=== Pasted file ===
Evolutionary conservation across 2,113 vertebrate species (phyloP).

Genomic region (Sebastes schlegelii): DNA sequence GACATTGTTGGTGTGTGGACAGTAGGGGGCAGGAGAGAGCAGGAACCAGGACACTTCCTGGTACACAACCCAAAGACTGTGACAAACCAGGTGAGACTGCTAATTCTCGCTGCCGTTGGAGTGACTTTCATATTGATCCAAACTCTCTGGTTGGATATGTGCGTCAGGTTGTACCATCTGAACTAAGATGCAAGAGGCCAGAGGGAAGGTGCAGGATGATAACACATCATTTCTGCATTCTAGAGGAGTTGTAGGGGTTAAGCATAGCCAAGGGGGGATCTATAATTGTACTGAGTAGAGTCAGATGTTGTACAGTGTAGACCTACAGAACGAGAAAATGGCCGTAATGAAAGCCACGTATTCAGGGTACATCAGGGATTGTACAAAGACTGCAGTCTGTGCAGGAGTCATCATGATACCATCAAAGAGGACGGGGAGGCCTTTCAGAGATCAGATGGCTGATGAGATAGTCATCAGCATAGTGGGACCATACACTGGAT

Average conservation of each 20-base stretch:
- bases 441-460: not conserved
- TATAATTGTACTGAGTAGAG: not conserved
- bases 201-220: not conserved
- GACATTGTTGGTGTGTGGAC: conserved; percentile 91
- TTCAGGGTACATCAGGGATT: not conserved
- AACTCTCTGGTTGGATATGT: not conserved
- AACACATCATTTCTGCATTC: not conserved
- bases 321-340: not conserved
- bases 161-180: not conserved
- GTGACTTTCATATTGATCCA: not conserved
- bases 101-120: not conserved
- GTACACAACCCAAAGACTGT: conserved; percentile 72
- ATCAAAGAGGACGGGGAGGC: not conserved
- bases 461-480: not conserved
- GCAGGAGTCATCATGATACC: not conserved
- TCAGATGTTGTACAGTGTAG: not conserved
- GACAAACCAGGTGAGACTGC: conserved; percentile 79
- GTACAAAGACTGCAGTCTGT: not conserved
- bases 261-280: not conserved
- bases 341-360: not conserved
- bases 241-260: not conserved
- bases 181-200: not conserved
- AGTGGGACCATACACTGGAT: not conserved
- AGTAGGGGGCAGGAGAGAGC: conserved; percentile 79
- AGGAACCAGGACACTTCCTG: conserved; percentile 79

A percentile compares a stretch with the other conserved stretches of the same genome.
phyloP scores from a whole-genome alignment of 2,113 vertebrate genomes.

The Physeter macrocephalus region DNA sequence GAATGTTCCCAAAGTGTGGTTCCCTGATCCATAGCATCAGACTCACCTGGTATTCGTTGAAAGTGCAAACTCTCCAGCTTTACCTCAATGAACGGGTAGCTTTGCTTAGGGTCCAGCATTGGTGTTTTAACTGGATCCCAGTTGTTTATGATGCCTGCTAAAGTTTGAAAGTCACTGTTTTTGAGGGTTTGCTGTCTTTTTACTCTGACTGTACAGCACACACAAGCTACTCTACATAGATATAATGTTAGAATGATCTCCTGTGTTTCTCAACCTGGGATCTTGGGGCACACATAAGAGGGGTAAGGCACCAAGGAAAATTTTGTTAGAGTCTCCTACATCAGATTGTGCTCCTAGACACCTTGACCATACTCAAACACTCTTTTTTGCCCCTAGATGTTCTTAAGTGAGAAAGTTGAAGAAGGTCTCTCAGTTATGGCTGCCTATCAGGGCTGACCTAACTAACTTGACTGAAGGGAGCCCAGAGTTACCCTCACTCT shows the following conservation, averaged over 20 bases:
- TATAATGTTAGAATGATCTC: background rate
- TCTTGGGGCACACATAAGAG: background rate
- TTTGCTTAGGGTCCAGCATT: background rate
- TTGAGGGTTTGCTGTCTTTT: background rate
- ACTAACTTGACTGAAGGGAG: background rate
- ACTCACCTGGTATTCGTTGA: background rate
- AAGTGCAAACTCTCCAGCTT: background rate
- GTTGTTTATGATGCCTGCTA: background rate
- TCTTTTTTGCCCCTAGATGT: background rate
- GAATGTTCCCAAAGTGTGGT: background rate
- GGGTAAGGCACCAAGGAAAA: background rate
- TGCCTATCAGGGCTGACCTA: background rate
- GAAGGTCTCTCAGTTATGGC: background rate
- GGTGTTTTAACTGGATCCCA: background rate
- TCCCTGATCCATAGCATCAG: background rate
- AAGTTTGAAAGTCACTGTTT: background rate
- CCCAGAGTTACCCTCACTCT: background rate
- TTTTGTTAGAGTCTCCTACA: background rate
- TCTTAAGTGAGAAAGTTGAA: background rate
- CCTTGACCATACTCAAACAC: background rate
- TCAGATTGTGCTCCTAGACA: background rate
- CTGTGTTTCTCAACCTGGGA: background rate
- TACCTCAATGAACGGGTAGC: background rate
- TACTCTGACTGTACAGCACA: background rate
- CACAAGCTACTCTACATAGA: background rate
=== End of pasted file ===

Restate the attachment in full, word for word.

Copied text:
Evolutionary conservation across 2,113 vertebrate species (phyloP).

Genomic region (Sebastes schlegelii): DNA sequence GACATTGTTGGTGTGTGGACAGTAGGGGGCAGGAGAGAGCAGGAACCAGGACACTTCCTGGTACACAACCCAAAGACTGTGACAAACCAGGTGAGACTGCTAATTCTCGCTGCCGTTGGAGTGACTTTCATATTGATCCAAACTCTCTGGTTGGATATGTGCGTCAGGTTGTACCATCTGAACTAAGATGCAAGAGGCCAGAGGGAAGGTGCAGGATGATAACACATCATTTCTGCATTCTAGAGGAGTTGTAGGGGTTAAGCATAGCCAAGGGGGGATCTATAATTGTACTGAGTAGAGTCAGATGTTGTACAGTGTAGACCTACAGAACGAGAAAATGGCCGTAATGAAAGCCACGTATTCAGGGTACATCAGGGATTGTACAAAGACTGCAGTCTGTGCAGGAGTCATCATGATACCATCAAAGAGGACGGGGAGGCCTTTCAGAGATCAGATGGCTGATGAGATAGTCATCAGCATAGTGGGACCATACACTGGAT

Average conservation of each 20-base stretch:
- bases 441-460: not conserved
- TATAATTGTACTGAGTAGAG: not conserved
- bases 201-220: not conserved
- GACATTGTTGGTGTGTGGAC: conserved; percentile 91
- TTCAGGGTACATCAGGGATT: not conserved
- AACTCTCTGGTTGGATATGT: not conserved
- AACACATCATTTCTGCATTC: not conserved
- bases 321-340: not conserved
- bases 161-180: not conserved
- GTGACTTTCATATTGATCCA: not conserved
- bases 101-120: not conserved
- GTACACAACCCAAAGACTGT: conserved; percentile 72
- ATCAAAGAGGACGGGGAGGC: not conserved
- bases 461-480: not conserved
- GCAGGAGTCATCATGATACC: not conserved
- TCAGATGTTGTACAGTGTAG: not conserved
- GACAAACCAGGTGAGACTGC: conserved; percentile 79
- GTACAAAGACTGCAGTCTGT: not conserved
- bases 261-280: not conserved
- bases 341-360: not conserved
- bases 241-260: not conserved
- bases 181-200: not conserved
- AGTGGGACCATACACTGGAT: not conserved
- AGTAGGGGGCAGGAGAGAGC: conserved; percentile 79
- AGGAACCAGGACACTTCCTG: conserved; percentile 79

A percentile compares a stretch with the other conserved stretches of the same genome.
phyloP scores from a whole-genome alignment of 2,113 vertebrate genomes.

The Physeter macrocephalus region DNA sequence GAATGTTCCCAAAGTGTGGTTCCCTGATCCATAGCATCAGACTCACCTGGTATTCGTTGAAAGTGCAAACTCTCCAGCTTTACCTCAATGAACGGGTAGCTTTGCTTAGGGTCCAGCATTGGTGTTTTAACTGGATCCCAGTTGTTTATGATGCCTGCTAAAGTTTGAAAGTCACTGTTTTTGAGGGTTTGCTGTCTTTTTACTCTGACTGTACAGCACACACAAGCTACTCTACATAGATATAATGTTAGAATGATCTCCTGTGTTTCTCAACCTGGGATCTTGGGGCACACATAAGAGGGGTAAGGCACCAAGGAAAATTTTGTTAGAGTCTCCTACATCAGATTGTGCTCCTAGACACCTTGACCATACTCAAACACTCTTTTTTGCCCCTAGATGTTCTTAAGTGAGAAAGTTGAAGAAGGTCTCTCAGTTATGGCTGCCTATCAGGGCTGACCTAACTAACTTGACTGAAGGGAGCCCAGAGTTACCCTCACTCT shows the following conservation, averaged over 20 bases:
- TATAATGTTAGAATGATCTC: background rate
- TCTTGGGGCACACATAAGAG: background rate
- TTTGCTTAGGGTCCAGCATT: background rate
- TTGAGGGTTTGCTGTCTTTT: background rate
- ACTAACTTGACTGAAGGGAG: background rate
- ACTCACCTGGTATTCGTTGA: background rate
- AAGTGCAAACTCTCCAGCTT: background rate
- GTTGTTTATGATGCCTGCTA: background rate
- TCTTTTTTGCCCCTAGATGT: background rate
- GAATGTTCCCAAAGTGTGGT: background rate
- GGGTAAGGCACCAAGGAAAA: background rate
- TGCCTATCAGGGCTGACCTA: background rate
- GAAGGTCTCTCAGTTATGGC: background rate
- GGTGTTTTAACTGGATCCCA: background rate
- TCCCTGATCCATAGCATCAG: background rate
- AAGTTTGAAAGTCACTGTTT: background rate
- CCCAGAGTTACCCTCACTCT: background rate
- TTTTGTTAGAGTCTCCTACA: background rate
- TCTTAAGTGAGAAAGTTGAA: background rate
- CCTTGACCATACTCAAACAC: background rate
- TCAGATTGTGCTCCTAGACA: background rate
- CTGTGTTTCTCAACCTGGGA: background rate
- TACCTCAATGAACGGGTAGC: background rate
- TACTCTGACTGTACAGCACA: background rate
- CACAAGCTACTCTACATAGA: background rate